Typical Reaction

How not to approach a girl at the mall

Source: Tamistan

61 Comments so far

  1. Yahya (unregistered) on November 30th, 2006 @ 2:48 am

    @Abdul Sami: We are Pakistanis and we see what *we* want to see. You should know that. As for what is really there we don’t care.

    Here comes the flame war…

  2. Azar (unregistered) on November 30th, 2006 @ 3:17 am

    Amazing! With all the latest female fashion, dress-code modernization (jeans, super-short kurtas with slits upto the ribcage, et al) and the multiple western-style music channels, our girls are still not mature enough to simply decline having a cup of joe!?! Whatever happend to “No, thanks.” This was obviously totally rigged. Who rolls up their sleeves just to slap anyways. I pity the guy for thinking that a girl wearing jeans and hanging out by herself in a mall might be modernized enough to handle a simple proposition without feeling like she just got assaulted.

  3. Gen. Musharraf (unregistered) on November 30th, 2006 @ 10:46 am

    Oh come on. Even Quaid would have given his aa-shir-waad to young lovers hanging around his fields. I used to go there with my GF when I didn’t have a car and it was ok. But the absolute best place for dating on a non-Defence/Clifton budget was Karachi Univ. You got picked up in the Univ bus – thus avoiding the W-21 rub’n’tug – plus they had this pretty rustic library in KU that we used to hang out in during the summers. Just to clarify: neither one of us actually attended KU – we were both from diff colleges but only went there to be together and hopefully study a little too come crash time without being bothered by the tullas in the city. I still smile when I see couples at the mazar grounds. Brings back great memories. GodSpeed Karachi lovers!

  4. ash (unregistered) on November 30th, 2006 @ 10:57 am

    Thank you GM. Very enlightening. Did you ever visit “crap park’ or “place like crap park” I feel like i lived a very protected life. :)

  5. Gen. Musharraf (unregistered) on November 30th, 2006 @ 10:25 pm

    Nope, never been to “crap park” nor another “place like crap park”. Maybe we should all get out more often. :)

  6. MB (unregistered) on December 1st, 2006 @ 4:23 pm

    AZAR is absolutely right.
    Zarish, please read things in their context instead of picking a word and going after it. We all know what exactly Mr. Sami had to say.

    May be its crap for dating. He has cleared the point very well himself.

  7. Umair (unregistered) on December 1st, 2006 @ 10:24 pm

    Welll ppl chill…i dont think…its a big isssue…coz she didnt wana to talk so he got wht he deserve…i dotn know abt this show…but im sure…it would definitely…defines the 5d RIDERS…

  8. Umair (unregistered) on December 1st, 2006 @ 10:25 pm

    Welll ppl chill…i dont think…its a big isssue…coz she didnt wana to talk so he got wht he deserve…i dotn know abt this show…but im sure…it would definitely…defines the 5d RIDERS…

  9. faisal siddiqui (unregistered) on December 6th, 2006 @ 7:37 am

    @ Abdul Sami

    “this sort of thing is common in O & A levels”???

    “how to approach a mate” was not one of the courses that was offered by the Cambridge board when i did O levels.

    Yes we did study human anatomy while u guys were learning frog anatomy laikin there were no malls involved.

  10. sumair (unregistered) on December 9th, 2006 @ 1:44 pm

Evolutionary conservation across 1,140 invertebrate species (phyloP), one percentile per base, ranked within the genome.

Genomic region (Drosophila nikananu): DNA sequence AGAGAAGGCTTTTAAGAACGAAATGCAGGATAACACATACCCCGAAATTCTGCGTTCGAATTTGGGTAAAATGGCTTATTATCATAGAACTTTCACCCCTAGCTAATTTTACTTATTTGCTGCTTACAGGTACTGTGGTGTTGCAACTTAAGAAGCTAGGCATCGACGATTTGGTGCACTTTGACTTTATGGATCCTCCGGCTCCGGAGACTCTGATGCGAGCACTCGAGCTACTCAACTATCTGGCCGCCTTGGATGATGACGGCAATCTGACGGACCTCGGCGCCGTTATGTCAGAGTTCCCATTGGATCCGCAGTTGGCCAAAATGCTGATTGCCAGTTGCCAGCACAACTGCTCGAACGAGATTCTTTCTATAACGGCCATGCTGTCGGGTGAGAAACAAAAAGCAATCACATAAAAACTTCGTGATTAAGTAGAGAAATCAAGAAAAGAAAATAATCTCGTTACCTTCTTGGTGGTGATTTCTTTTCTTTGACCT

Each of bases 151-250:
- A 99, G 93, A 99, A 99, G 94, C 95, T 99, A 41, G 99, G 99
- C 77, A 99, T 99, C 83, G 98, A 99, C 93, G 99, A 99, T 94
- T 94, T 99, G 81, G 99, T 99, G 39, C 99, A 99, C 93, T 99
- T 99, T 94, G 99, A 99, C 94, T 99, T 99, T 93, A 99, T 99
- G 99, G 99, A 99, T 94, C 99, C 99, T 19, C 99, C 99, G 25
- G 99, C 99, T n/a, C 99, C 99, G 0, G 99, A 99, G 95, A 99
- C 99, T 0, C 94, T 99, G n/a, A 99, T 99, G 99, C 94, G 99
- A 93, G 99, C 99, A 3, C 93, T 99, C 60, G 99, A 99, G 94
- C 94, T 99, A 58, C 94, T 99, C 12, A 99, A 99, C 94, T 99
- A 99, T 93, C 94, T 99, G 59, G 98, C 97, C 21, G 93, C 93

i dont have any thing to say abt

  11. Tomato (unregistered) on December 9th, 2006 @ 4:36 pm

    This is a personal story that happens to undo some stereotypes.

    I happen to be a product of the O’ and A’level system. After that, I decided to stay in Pakistan and study in a local university.

    Some teachers would constantly allege that the “O’ & A’ level” students were somehow unpatriotic. 6 people from my class went to that place. All of us were topping our class – no cheating, no backhand tactics, no long hours with the teachers and graders- climbing up through any way but studying. Some of our rural fellows were involved in bribing the teachers, some worked genuinely hard. But mostly, there was a hook or crook mindset. ANd the allegations were rampant.

    I still don’t think I even internalized that system where people were so well-trained in climbing the ladder up by any means but honest, dedicated study. Frankly, I found us by-the-book Cambridge types a little hapless when it came to street-smart tactics of getting ahead. Some people that I myself assumed, naively, needed “help” because they were from a less privileged background took the help, and went on ahead to pay with backstabbing. I didn’t meet any angels on the way – I was surprised, nay, shocked at the moral etc. values of the real world out there.

    Not everyone was black or white. Many people rose above these stereotypes. Moral of my story for me was: don’t assume that a masoom bacha/ or bachi from a Madressah/ village/ “underprivileged” background is a Naik Basheer or Naik Parveen. When it comes to ethics, morality, and ways of life, things are very individual.

    As a proof, refer to the horrendous evening papers and check who’s making it to the jails all over the country for their “morals.”

    The one fault with the Cambridge types, in my days, was our disconnection with the culture. We were and are, however, very well aware of humanity and decency.

    The most decent gentlemen I met were in my O’level class, followed by A’level pals. The worst were in the eclectic university – no restraint, no manners, no idea how to talk to a lady. Or even behave one’s self alone.

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